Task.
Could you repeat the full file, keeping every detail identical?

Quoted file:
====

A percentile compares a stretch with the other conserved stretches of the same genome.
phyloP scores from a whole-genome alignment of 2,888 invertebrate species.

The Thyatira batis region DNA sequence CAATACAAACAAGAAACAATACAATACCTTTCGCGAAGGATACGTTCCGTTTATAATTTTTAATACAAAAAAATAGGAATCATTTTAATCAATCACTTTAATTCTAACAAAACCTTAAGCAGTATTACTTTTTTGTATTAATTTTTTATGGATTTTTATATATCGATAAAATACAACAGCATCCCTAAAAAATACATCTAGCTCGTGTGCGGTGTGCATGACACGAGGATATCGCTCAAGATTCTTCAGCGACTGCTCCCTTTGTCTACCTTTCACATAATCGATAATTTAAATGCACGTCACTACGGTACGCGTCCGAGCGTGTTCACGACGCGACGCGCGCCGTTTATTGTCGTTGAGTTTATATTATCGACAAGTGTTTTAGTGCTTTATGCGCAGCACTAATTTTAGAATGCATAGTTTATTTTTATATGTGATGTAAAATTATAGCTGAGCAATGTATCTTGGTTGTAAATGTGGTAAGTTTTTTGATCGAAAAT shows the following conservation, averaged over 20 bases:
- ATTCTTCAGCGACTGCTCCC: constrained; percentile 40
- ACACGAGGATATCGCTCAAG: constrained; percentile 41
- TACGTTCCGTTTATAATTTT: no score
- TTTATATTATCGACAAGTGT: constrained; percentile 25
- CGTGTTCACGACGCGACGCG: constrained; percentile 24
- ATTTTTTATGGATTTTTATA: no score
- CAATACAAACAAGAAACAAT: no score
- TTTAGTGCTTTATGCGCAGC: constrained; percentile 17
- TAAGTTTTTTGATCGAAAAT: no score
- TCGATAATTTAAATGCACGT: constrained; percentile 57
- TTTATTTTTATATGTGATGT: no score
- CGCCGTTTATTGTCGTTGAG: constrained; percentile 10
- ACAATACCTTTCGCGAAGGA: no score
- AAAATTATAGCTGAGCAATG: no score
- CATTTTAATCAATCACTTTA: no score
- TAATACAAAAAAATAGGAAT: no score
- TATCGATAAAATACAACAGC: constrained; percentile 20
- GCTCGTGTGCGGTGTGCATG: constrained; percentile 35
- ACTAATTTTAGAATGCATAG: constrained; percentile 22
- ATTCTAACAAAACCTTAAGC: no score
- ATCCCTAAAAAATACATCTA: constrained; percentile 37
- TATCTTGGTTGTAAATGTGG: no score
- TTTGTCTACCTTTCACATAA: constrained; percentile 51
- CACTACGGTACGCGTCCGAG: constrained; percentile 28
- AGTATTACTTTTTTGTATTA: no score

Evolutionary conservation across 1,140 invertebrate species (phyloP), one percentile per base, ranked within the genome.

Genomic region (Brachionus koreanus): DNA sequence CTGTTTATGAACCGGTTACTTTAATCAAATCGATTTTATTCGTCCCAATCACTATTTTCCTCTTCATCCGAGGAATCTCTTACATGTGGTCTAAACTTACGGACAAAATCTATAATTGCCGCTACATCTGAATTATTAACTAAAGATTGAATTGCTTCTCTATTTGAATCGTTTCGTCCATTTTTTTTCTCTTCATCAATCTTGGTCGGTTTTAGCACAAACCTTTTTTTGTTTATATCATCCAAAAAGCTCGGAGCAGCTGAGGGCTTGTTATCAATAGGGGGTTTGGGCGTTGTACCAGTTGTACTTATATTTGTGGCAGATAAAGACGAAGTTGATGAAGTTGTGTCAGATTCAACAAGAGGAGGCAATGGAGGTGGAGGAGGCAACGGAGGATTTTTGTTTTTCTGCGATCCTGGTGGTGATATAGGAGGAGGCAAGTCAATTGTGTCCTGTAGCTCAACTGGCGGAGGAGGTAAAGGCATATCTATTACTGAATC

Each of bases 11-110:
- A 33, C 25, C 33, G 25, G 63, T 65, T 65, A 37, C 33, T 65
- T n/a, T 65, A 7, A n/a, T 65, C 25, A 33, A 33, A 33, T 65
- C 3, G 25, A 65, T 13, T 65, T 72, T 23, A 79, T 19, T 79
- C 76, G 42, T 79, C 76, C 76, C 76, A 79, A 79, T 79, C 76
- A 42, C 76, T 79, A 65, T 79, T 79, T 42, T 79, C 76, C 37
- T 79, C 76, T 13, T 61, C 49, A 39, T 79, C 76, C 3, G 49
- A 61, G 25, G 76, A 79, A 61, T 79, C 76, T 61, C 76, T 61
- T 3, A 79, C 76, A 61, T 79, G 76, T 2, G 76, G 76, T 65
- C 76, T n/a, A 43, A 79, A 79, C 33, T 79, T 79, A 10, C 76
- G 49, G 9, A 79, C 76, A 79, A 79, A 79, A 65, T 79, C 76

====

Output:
A percentile compares a stretch with the other conserved stretches of the same genome.
phyloP scores from a whole-genome alignment of 2,888 invertebrate species.

The Thyatira batis region DNA sequence CAATACAAACAAGAAACAATACAATACCTTTCGCGAAGGATACGTTCCGTTTATAATTTTTAATACAAAAAAATAGGAATCATTTTAATCAATCACTTTAATTCTAACAAAACCTTAAGCAGTATTACTTTTTTGTATTAATTTTTTATGGATTTTTATATATCGATAAAATACAACAGCATCCCTAAAAAATACATCTAGCTCGTGTGCGGTGTGCATGACACGAGGATATCGCTCAAGATTCTTCAGCGACTGCTCCCTTTGTCTACCTTTCACATAATCGATAATTTAAATGCACGTCACTACGGTACGCGTCCGAGCGTGTTCACGACGCGACGCGCGCCGTTTATTGTCGTTGAGTTTATATTATCGACAAGTGTTTTAGTGCTTTATGCGCAGCACTAATTTTAGAATGCATAGTTTATTTTTATATGTGATGTAAAATTATAGCTGAGCAATGTATCTTGGTTGTAAATGTGGTAAGTTTTTTGATCGAAAAT shows the following conservation, averaged over 20 bases:
- ATTCTTCAGCGACTGCTCCC: constrained; percentile 40
- ACACGAGGATATCGCTCAAG: constrained; percentile 41
- TACGTTCCGTTTATAATTTT: no score
- TTTATATTATCGACAAGTGT: constrained; percentile 25
- CGTGTTCACGACGCGACGCG: constrained; percentile 24
- ATTTTTTATGGATTTTTATA: no score
- CAATACAAACAAGAAACAAT: no score
- TTTAGTGCTTTATGCGCAGC: constrained; percentile 17
- TAAGTTTTTTGATCGAAAAT: no score
- TCGATAATTTAAATGCACGT: constrained; percentile 57
- TTTATTTTTATATGTGATGT: no score
- CGCCGTTTATTGTCGTTGAG: constrained; percentile 10
- ACAATACCTTTCGCGAAGGA: no score
- AAAATTATAGCTGAGCAATG: no score
- CATTTTAATCAATCACTTTA: no score
- TAATACAAAAAAATAGGAAT: no score
- TATCGATAAAATACAACAGC: constrained; percentile 20
- GCTCGTGTGCGGTGTGCATG: constrained; percentile 35
- ACTAATTTTAGAATGCATAG: constrained; percentile 22
- ATTCTAACAAAACCTTAAGC: no score
- ATCCCTAAAAAATACATCTA: constrained; percentile 37
- TATCTTGGTTGTAAATGTGG: no score
- TTTGTCTACCTTTCACATAA: constrained; percentile 51
- CACTACGGTACGCGTCCGAG: constrained; percentile 28
- AGTATTACTTTTTTGTATTA: no score

Evolutionary conservation across 1,140 invertebrate species (phyloP), one percentile per base, ranked within the genome.

Genomic region (Brachionus koreanus): DNA sequence CTGTTTATGAACCGGTTACTTTAATCAAATCGATTTTATTCGTCCCAATCACTATTTTCCTCTTCATCCGAGGAATCTCTTACATGTGGTCTAAACTTACGGACAAAATCTATAATTGCCGCTACATCTGAATTATTAACTAAAGATTGAATTGCTTCTCTATTTGAATCGTTTCGTCCATTTTTTTTCTCTTCATCAATCTTGGTCGGTTTTAGCACAAACCTTTTTTTGTTTATATCATCCAAAAAGCTCGGAGCAGCTGAGGGCTTGTTATCAATAGGGGGTTTGGGCGTTGTACCAGTTGTACTTATATTTGTGGCAGATAAAGACGAAGTTGATGAAGTTGTGTCAGATTCAACAAGAGGAGGCAATGGAGGTGGAGGAGGCAACGGAGGATTTTTGTTTTTCTGCGATCCTGGTGGTGATATAGGAGGAGGCAAGTCAATTGTGTCCTGTAGCTCAACTGGCGGAGGAGGTAAAGGCATATCTATTACTGAATC

Each of bases 11-110:
- A 33, C 25, C 33, G 25, G 63, T 65, T 65, A 37, C 33, T 65
- T n/a, T 65, A 7, A n/a, T 65, C 25, A 33, A 33, A 33, T 65
- C 3, G 25, A 65, T 13, T 65, T 72, T 23, A 79, T 19, T 79
- C 76, G 42, T 79, C 76, C 76, C 76, A 79, A 79, T 79, C 76
- A 42, C 76, T 79, A 65, T 79, T 79, T 42, T 79, C 76, C 37
- T 79, C 76, T 13, T 61, C 49, A 39, T 79, C 76, C 3, G 49
- A 61, G 25, G 76, A 79, A 61, T 79, C 76, T 61, C 76, T 61
- T 3, A 79, C 76, A 61, T 79, G 76, T 2, G 76, G 76, T 65
- C 76, T n/a, A 43, A 79, A 79, C 33, T 79, T 79, A 10, C 76
- G 49, G 9, A 79, C 76, A 79, A 79, A 79, A 65, T 79, C 76